On My First Son

by Ben Jonson

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What is the meaning and theme of "On my First Son" by Ben Johnson?

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This is a very sad poem, lamenting the loss of a child. Jonson indicates in the title that it is his first son, a "lov'd boy" who was "lent" to him for seven years only, who has died. Jonson bids him farewell, describing him as his "joy" and suggesting, through the semantic field of money and lending, that he has been forced to return his boy as a kind of repayment of a debt -- possibly the debt incurred by his own sin.

However, Jonson goes on to suggest that, perhaps, he should not be sad, but should instead envy the state his boy is now in. He has escaped the "rage" of the world, not least the pain of having to grow old. He commends his child to rest in peace, and hopes that others will think of him as Jonson's best creation, his best "piece of poetry." He finally vows that for the sake of his son, he will try not to become too attached to the things he loves, suggesting that then he will be able to give them away to a better place with God.

The themes of the poem are relatively straightforward. It is a poem about parental love for a child, and especially about the grief that can be incurred when a parent loses a child. However, Jonson's love for his child does not end with the child's death. He still thinks of him, addressing this poem to him and imagining him as a great creation, "poetry," even though he is now lost to the rest of the world.

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In "On My First Son" by Ben Jonson, what is the theme?

In this moving poem, Ben Jonson writes about his son, Benjamin, who died on his seventh birthday of the plague. Thus the poem begins as you might expect with the farewell to a dead son. The speaker regrets having forgotten that the child was merely lent to him by God. He consoles himself with the thought that his son is now free of the pains of living and of growing old. In the last lines, the speaker offers an epitaph for his son, calling him "his best piece of poetry":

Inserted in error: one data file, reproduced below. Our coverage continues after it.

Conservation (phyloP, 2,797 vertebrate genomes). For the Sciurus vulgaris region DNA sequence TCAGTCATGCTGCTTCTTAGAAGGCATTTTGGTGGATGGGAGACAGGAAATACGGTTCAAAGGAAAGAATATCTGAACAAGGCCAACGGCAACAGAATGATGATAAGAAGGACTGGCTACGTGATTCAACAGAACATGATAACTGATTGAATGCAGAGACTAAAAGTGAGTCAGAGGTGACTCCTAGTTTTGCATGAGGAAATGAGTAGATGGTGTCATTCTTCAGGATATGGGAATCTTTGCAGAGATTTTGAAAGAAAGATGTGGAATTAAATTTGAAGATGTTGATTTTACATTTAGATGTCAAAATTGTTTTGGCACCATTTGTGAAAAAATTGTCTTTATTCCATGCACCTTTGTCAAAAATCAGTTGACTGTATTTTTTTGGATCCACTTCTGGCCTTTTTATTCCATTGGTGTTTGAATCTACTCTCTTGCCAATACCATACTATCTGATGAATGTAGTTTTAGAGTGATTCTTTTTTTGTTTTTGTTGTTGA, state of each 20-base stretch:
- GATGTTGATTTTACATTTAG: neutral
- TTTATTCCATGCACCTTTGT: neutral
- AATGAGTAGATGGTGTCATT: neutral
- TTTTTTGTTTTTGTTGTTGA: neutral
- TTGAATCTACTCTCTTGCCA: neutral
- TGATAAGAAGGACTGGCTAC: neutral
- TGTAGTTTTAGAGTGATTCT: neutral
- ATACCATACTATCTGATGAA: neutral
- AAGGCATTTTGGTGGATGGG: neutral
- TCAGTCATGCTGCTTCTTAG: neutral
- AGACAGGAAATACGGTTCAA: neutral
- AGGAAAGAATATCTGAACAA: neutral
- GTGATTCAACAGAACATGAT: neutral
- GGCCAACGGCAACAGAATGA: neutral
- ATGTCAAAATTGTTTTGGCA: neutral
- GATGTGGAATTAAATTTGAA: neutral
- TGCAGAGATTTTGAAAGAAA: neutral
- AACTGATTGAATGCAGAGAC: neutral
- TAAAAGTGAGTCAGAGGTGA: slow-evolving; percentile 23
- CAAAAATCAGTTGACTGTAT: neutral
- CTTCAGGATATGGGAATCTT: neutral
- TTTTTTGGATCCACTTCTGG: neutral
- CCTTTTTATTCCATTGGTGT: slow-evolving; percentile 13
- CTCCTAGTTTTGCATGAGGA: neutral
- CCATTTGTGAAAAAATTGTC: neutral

Rest in soft peace, and asked, say, "Here doth lie

Ben Jonson his best piece of poetry;

For whose sake henceforth all his vows be such

As what he loves may never like too much."

He concludes with a vow never again to "like too much" what he loves.

Interestingly, the central ideas of death that are presented in this poem are quite depressing. Jonson concludes that since all are to be taken from him, he must hold himself back from loving "too much" so that when the inevitable happens and death claims them, he is not so sad and grief-stricken as he was with his son. Yet at the same time his comparison of his son with a poem suggests that non of his work could ever be as wonderful as his son was to him, and indicates perhaps a new perspective on life, showing Jonson that family is more important than his work. Thus one of the central themes of this memorable poem to my mind is how we cope with death and how it changes us. Jonson seems to recommend not loving "too much" in the poem, yet at the same time his epigram suggests an emphasis on the family that clearly indicates enjoying and loving them greatly, in spite of the fear of death.

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